London hotels set for tough year

Hotels in London could be set for a rollercoaster ride as they face the worst economic conditions in 15 years, according to the PricewaterhouseCoopers LLP report. It also predicts RevPAR could be set to fall by almost 12 per cent in 2009 as occupancies tumble.  Largely driven by London, UK hotels have seen a boom period of unprecedented revenue growth and investment over the past five years. This means that as London stares down the barrel of a recession, they are at least in good shape. However the economic slide will take London’s RevPAR (the industry’s benchmark) from £94.28 in 2008 to £82.92 in 2009 as companies cut costs and travel budgets, alongside squeezed consumer income.

The descent began in September of this year, and despite following a fifth successive year of room rate growth, the Autumn is seeing a demand slowdown in London hotels with occupancies falling and room rates set to follow.

Robert Milburn, UK Hospitality & Leisure Leader (H&L), PricewaterhouseCoopers LLP, said:

        “The ricochet from continuing turmoil in the financial markets, the sharp global economic slowdown, and the negative consumer and corporate sentiment means that the outlook for travel and hotel demand has deteriorated significantly in recent weeks. But the outlook for 2009 is even more worrying.”

        “Occupancy in London looks set to drop to 70 per cent next year. The capital has not seen a decline on this scale since 9/11, and before that as far back as 1991, when they fell as low as 65 per cent.”


        “Room rates are not safe either and even if hotels manage to keep maintain room rate levels in 2009 this will represent a real reduction of some four per cent when inflation is taken into account,” he added.

Downside scenario

PwC’s main scenario is based on a 0.5% decline in GDP (despite the recent interest rate cut) next year, and as a result the UK hotel industry should see a 4.3 per cent RevPAR decline as room rates fall for the first time since 2003.

However, should the UK face a harsher recession (a 1.9% decline in GDP in 2009) then the outlook for hotels is even starker. In this instance UK RevPAR could fall by nearly 10 per cent and room rates in London could plummet to give a RevPAR drop of 23 per cent.

Banking crisis hits London hotels

City hotels in London (the home of the World’s most prominent financial services centre) will suffer at the hands of the banking crisis and the low confidence in the City, resulting from major events such as the collapse of Lehman Brothers. Whilst there is still a large workforce in Canary Wharf much of the travelling business community will be staying at home.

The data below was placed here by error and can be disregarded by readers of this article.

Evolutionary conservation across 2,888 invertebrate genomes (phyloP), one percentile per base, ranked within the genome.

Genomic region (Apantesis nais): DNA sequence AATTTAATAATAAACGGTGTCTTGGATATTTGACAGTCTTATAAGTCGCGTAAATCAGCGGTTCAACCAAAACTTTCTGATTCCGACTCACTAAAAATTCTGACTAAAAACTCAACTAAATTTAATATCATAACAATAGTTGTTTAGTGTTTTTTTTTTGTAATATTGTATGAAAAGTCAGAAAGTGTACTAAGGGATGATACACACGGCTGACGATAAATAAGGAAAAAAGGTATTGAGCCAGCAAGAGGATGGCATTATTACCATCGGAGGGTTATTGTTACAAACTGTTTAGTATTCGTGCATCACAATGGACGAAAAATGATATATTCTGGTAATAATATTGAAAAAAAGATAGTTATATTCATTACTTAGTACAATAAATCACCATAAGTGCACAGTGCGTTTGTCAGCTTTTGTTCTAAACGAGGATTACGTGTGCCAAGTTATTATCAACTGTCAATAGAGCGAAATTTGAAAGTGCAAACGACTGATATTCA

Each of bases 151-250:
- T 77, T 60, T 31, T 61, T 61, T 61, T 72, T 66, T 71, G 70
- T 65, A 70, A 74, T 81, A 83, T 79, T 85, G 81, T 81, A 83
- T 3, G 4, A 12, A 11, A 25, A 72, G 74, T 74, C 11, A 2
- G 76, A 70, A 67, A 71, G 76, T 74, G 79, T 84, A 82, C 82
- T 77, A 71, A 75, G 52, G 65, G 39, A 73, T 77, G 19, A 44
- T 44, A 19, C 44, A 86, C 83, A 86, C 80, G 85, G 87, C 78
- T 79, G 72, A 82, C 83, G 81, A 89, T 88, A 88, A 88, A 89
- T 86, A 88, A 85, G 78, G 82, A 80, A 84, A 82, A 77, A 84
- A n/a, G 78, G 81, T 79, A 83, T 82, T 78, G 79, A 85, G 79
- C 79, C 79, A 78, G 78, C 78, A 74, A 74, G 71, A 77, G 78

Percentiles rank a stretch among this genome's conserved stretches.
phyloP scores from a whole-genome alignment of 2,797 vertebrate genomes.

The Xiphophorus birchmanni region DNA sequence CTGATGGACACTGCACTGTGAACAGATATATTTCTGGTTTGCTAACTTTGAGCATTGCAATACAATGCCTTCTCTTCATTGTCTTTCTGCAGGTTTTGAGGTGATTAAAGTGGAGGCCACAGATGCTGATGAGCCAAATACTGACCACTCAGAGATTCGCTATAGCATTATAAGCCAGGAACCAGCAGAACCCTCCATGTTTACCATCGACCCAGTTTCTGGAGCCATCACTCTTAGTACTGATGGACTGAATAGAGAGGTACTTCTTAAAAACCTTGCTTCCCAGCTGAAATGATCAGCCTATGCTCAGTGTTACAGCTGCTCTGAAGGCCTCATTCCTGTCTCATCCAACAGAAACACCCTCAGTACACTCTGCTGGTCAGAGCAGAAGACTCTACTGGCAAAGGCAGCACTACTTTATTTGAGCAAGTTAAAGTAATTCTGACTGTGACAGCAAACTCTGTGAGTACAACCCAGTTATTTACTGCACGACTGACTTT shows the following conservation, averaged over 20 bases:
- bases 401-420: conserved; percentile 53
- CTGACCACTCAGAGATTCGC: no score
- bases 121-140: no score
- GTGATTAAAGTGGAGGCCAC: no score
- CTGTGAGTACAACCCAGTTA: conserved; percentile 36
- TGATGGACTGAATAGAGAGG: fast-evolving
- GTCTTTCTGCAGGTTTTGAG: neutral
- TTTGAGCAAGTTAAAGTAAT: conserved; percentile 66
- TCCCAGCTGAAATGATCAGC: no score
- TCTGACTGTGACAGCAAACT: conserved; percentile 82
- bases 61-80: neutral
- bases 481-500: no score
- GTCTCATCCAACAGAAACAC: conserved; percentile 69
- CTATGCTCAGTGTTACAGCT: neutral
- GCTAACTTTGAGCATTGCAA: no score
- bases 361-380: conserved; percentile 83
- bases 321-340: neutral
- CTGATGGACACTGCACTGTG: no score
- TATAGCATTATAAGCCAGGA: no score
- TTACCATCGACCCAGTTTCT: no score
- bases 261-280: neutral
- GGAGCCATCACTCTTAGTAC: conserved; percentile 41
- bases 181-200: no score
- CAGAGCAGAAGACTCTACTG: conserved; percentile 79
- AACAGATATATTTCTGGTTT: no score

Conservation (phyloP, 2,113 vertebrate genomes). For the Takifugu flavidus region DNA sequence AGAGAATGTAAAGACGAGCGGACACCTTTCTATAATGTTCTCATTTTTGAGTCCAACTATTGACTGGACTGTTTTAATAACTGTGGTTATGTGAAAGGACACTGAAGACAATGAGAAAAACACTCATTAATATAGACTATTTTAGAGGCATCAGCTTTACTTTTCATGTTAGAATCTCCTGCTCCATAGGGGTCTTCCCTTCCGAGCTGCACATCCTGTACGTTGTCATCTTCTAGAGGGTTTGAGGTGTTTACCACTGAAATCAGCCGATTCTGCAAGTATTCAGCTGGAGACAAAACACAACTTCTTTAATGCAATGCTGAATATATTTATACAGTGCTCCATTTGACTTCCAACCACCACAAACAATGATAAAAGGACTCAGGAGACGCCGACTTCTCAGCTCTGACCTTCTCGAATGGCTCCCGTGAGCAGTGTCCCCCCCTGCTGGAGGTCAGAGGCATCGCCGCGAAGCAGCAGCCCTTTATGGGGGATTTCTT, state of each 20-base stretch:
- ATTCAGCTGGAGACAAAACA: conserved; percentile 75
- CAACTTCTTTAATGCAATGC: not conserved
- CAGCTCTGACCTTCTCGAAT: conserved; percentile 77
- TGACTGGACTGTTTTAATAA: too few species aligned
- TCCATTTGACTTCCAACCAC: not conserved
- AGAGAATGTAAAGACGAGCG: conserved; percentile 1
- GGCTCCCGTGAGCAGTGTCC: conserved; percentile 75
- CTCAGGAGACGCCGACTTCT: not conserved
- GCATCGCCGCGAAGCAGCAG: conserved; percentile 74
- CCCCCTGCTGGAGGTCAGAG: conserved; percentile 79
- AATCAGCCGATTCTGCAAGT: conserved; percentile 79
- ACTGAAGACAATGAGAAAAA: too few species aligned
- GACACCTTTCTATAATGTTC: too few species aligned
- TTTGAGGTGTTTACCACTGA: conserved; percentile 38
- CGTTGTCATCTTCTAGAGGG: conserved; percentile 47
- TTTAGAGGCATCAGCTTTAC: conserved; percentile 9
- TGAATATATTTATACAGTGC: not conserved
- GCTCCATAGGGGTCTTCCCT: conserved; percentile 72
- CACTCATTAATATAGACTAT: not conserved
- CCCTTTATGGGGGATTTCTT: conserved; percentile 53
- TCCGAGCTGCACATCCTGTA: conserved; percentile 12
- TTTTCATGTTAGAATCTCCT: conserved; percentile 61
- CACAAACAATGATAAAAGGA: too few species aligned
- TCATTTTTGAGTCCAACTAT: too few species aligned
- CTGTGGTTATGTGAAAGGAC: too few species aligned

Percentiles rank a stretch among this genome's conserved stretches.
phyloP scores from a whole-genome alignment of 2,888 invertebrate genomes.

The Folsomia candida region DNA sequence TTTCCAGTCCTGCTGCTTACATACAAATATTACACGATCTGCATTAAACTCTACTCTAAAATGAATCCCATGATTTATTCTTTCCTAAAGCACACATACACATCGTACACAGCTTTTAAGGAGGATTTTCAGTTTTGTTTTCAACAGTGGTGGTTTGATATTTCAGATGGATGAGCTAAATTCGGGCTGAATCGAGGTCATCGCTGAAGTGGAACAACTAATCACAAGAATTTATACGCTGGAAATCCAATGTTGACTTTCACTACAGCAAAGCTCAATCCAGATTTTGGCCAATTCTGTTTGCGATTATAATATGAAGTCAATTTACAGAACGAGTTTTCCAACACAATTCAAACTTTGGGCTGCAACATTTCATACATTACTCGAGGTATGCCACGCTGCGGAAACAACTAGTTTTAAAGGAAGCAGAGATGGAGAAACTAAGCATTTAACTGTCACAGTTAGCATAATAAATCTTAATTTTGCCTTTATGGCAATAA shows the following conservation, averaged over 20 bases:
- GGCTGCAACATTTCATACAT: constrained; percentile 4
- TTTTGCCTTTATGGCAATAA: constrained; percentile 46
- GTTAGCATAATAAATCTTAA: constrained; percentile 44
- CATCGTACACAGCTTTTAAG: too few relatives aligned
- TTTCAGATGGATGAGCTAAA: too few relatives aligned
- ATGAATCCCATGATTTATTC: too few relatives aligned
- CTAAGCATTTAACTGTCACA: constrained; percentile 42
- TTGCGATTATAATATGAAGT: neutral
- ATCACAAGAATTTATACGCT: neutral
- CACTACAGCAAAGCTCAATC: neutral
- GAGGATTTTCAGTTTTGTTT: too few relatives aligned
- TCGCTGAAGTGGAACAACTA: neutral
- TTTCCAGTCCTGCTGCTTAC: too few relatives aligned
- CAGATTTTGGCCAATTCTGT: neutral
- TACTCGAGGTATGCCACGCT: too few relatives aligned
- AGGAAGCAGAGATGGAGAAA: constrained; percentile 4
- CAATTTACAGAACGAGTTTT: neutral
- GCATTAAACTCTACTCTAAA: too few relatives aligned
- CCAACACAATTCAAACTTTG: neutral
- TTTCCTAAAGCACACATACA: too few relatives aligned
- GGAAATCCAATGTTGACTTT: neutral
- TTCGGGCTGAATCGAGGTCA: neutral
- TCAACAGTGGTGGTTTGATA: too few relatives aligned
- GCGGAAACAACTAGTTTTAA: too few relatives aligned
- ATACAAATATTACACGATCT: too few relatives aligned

Hotels will now be hit quickly as corporates and consumers turn off the travel tap. Companies are already tightening travel budgets meaning fewer conferences and meetings, and will trade down, seeking cost reduction and no-frills conference packages and training. Whilst a fall in conference and consumer spend will be immediate, corporate cost cutting may take longer to feed through as new corporate rate negotiations are agreed.
Liz Hall, head of H&L research, PricewaterhouseCoopers said:

        “This blitz on corporate travel spend, rising job losses and the whole confidence issue, means that although London has been the powerhouse of UK growth and has seen the biggest boom, it will likely see the biggest fall as well.”

This recession differs from the very UK-specific 90s downturn. The current economic problems are of a global nature, with travel to the UK from abroad more likely to suffer. As a result the UK hotel industry and particularly London will contract in the short term.

        “In an effort to persuade consumers to venture out we can expect many more deals in 2009 - especially in January. Hotels will be hit hard as consumers paying from their own pocket may choose to defer spending plans on weekend breaks. Hospitality is a late cycle sector and as yet the real pain has not been felt,” she added.

The “Aldi” effect

In general, hotels have seen very good trading in recent years and many go into this recession from a relatively strong position. Intuitively, well managed groups with attractive products and brands and properties in prime locations will have a good chance of continuing to win market share over the next 18 months.

Liz explained:

        “Despite tougher times ahead there has been no shortage of new brands coming to town, keen to get a foothold in one of the most profitable hotel markets in the world. Budget, luxury, lifestyle and upscale operators are all keen to be active as the Olympics approach.”

        “Budget hotels have been the most resilient segment of the hotel sector and will benefit from the trading down effect. While no one is immune to the effect of a recession, those who offer attractive value for money products will appeal to cash strapped businesses and consumers. If the experience justifies the expense, many travellers may stick with these brands after the frost of the recession melts away.”